In the capital, however, change has been more gradual. A decision on Södermalm island to clear one of the six car lanes on Götgatan and instead add a bicycle lane heralds positive change, Tengblad argues.
 
"They basically sat down and counted the number of cars and the number of bicycles during rush hour," Tengblad says. "Just a few years ago, if they'd shut down a car lane, people would have screamed bloody murder about 'car haters'."
 

Ann Törnkvist (ann.tornkvist@thelocal.com)

Your comments about this article

Today's headlines
Ibrahimovic returns as PSG claim top spot
Photo: TT

Ibrahimovic returns as PSG claim top spot

Swedish striker Zlatan Ibrahimovic made his first start for two months as Ligue 1 Champions Paris Saint-Germain went top for the first time this season with a 3-2 win at mid-table Metz on Friday night READ  

Julian Assange
Ecuador 'guarantees' Assange asylum
Julian Assange at the Ecuadorian embassy in London in 2012. Screen grab: SVT

Ecuador 'guarantees' Assange asylum

WikiLeaks founder Julian Assange was on Friday guaranteed political asylum by Ecuador for "as long as necessary," one day after he lost an appeal against a Swedish warrant for his arrest. READ  

Abba's Björn defends Sweden's Spotify
Swedish artist Laleh alongside Björn Ulvaeus. Photo: Björn Ulvaeus

Abba's Björn defends Sweden's Spotify

Björn Ulvaeus has joined the row over Spotify's streaming costs, saying the music industry had to evolve but admitting that songwriters are losing money. He spoke to The Local's blogger Natalia Brzezinski from his newly adopted home, New York. READ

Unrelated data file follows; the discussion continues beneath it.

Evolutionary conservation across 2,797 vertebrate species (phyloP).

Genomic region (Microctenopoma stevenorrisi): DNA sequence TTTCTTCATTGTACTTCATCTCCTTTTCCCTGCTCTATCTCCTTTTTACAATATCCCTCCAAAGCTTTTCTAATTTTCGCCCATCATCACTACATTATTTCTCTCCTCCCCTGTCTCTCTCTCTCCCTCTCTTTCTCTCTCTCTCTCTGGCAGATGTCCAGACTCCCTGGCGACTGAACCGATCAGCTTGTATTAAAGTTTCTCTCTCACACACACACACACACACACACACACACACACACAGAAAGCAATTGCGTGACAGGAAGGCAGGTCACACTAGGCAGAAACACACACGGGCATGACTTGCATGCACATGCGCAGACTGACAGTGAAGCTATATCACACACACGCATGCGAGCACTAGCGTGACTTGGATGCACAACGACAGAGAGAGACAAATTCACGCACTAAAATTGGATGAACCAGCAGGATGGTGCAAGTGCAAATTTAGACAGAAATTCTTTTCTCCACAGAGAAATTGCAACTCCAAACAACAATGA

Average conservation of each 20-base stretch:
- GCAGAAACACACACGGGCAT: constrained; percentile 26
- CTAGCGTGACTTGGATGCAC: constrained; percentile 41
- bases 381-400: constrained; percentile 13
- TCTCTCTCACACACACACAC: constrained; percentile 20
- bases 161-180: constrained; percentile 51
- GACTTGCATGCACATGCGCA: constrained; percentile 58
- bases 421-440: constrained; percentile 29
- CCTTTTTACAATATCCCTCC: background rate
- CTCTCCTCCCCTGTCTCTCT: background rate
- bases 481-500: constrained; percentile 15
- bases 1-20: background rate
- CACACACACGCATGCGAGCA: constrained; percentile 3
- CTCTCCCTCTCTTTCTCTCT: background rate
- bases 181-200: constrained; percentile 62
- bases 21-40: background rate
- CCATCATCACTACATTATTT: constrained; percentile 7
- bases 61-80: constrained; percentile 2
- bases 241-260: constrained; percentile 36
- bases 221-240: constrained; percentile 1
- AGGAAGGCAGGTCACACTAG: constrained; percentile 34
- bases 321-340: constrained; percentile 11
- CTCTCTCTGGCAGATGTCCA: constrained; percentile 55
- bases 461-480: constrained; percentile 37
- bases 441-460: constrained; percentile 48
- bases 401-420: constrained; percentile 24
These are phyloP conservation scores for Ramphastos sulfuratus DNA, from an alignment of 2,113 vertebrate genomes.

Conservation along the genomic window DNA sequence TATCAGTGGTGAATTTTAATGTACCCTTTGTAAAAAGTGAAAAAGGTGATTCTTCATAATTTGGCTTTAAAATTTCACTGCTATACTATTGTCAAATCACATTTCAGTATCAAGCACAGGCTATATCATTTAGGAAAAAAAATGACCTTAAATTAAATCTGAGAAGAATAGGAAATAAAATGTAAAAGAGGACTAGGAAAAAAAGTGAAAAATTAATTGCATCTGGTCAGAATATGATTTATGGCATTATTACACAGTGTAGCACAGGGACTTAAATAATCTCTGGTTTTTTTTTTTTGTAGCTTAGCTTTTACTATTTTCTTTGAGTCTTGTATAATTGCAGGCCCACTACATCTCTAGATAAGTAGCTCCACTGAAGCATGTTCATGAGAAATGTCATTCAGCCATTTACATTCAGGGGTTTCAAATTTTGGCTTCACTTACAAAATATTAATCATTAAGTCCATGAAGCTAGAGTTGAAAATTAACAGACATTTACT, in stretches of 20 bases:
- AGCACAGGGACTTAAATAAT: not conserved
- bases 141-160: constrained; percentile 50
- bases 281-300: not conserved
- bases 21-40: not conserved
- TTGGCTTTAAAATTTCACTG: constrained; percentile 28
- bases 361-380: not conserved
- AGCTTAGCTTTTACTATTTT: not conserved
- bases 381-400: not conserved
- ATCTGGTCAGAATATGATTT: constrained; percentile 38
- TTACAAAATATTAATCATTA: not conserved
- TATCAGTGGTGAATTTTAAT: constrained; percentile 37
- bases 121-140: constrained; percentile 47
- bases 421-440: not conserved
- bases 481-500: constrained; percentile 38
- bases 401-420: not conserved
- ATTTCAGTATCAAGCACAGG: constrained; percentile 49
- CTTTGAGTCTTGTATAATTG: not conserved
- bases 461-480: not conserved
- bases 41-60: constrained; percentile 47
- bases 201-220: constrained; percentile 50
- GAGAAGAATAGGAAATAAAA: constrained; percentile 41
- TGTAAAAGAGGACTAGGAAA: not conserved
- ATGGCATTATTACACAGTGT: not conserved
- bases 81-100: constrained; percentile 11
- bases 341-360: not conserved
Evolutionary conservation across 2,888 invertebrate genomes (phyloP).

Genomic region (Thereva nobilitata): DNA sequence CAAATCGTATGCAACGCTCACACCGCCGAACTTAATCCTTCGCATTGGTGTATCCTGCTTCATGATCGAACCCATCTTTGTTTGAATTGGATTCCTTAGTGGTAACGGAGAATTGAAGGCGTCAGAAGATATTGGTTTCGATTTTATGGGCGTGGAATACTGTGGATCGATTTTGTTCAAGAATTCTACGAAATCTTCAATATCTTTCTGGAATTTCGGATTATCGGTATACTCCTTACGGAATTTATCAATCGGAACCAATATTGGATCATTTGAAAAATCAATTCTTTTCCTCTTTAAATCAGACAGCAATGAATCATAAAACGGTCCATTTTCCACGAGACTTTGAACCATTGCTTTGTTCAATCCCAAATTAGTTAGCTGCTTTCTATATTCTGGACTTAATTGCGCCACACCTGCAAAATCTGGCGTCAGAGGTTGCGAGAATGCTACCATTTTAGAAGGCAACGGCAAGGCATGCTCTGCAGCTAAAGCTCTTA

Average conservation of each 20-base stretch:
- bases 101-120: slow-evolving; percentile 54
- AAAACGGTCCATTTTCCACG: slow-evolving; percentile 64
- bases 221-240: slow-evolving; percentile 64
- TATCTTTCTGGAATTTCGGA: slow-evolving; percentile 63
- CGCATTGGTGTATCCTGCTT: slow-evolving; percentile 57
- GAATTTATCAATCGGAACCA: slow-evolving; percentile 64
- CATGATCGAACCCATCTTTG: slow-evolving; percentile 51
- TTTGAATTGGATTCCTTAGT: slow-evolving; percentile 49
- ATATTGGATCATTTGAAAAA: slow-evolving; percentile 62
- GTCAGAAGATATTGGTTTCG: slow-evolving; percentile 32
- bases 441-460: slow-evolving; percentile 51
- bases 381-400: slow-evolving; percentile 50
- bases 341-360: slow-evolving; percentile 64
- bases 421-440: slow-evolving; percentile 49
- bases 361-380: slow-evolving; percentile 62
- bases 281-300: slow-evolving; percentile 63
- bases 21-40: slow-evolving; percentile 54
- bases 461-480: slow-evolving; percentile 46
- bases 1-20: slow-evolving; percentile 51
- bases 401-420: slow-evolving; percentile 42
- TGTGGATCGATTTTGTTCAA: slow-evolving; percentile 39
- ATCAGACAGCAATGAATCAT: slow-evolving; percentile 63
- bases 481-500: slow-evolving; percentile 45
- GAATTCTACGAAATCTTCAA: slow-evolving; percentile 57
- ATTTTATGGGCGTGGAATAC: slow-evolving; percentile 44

Dark weekend looms for southern Sweden
Stockholm City Hall under the cover of clouds. Photo: TT

Dark weekend looms for southern Sweden

Southern Sweden looks set to stay under a blanket of cloud until at least Tuesday, as the darkest November in decades continues. READ  

Gothenburg rabbi reacts to death threats
Rabbi Hillel Ḥayyim Lavery-Yisraëli. Photo: Private

Gothenburg rabbi reacts to death threats

Gothenburg's rabbi received death threats following an attack on a synagogue in Jerusalem earlier this week. Leading figures in the Jewish community have told The Local they fear that anti-Semitism is spreading across Sweden, with Malmö already a key target. READ  

Rush hour chaos after train signal failure
The signal failure is affecting the service between Södertälje and Stockholm. Photo: Thomas Eneborg/TT

Rush hour chaos after train signal failure

Passengers travelling to and from the Swedish capital were forced to make alternative travel arrangements on Friday morning after a signal failure ground the rail service between Södertälje and Stockholm to a standstill. READ  

Swedes' blonde only school photo goes viral
Student Patricia Spång Lundahl holds the sign 'Jimmie sent the rest home' in the protest school photo. Photo. Private

Swedes' blonde only school photo goes viral

A protest school photo by Swedish students to highlight the anti-immigration polices of the Sweden Democrats has generated a storm on social media. READ  

The Local's Countdown to Christmas
Decorating your home for Swedish Christmas
Swedish Christmas decorations on the tree. Photo: Imagebank Sweden

Decorating your home for Swedish Christmas

With Advent just a week away, Swedes are already itching to put out their Christmas decorations. Wondering how to get that Scandinavian Christmas feeling in your own home? Here are The Local's top ten decorating tips for a 'God Jul'. READ  

Israel ambassador to make Sweden return
Isaac Bachman, Israel's ambassador to Sweden. Photo: Claudio Bresciani/TT

Israel ambassador to make Sweden return

Isaac Bachman will come back to Stockholm on November 29th stating that it was a "compromise" when he was recalled to Israel following Sweden's decision to recognize Palestine. READ  

The Local Recipes
How to make Swedish mulled wine
Swedish mulled wine served the traditional way. Photo: Claudio Bresciani/TT

How to make Swedish mulled wine

Come colder days, Swedes rely on one drink in particular to warm them up again: glögg. The beverage has been a Christmas tradition in Sweden since the 1890s. The shops are already packed with the stuff, but why not make your own? John Duxbury shares his favourite recipe with The Local. READ  

RECEIVE OUR NEWSLETTER AND ALERTS
Society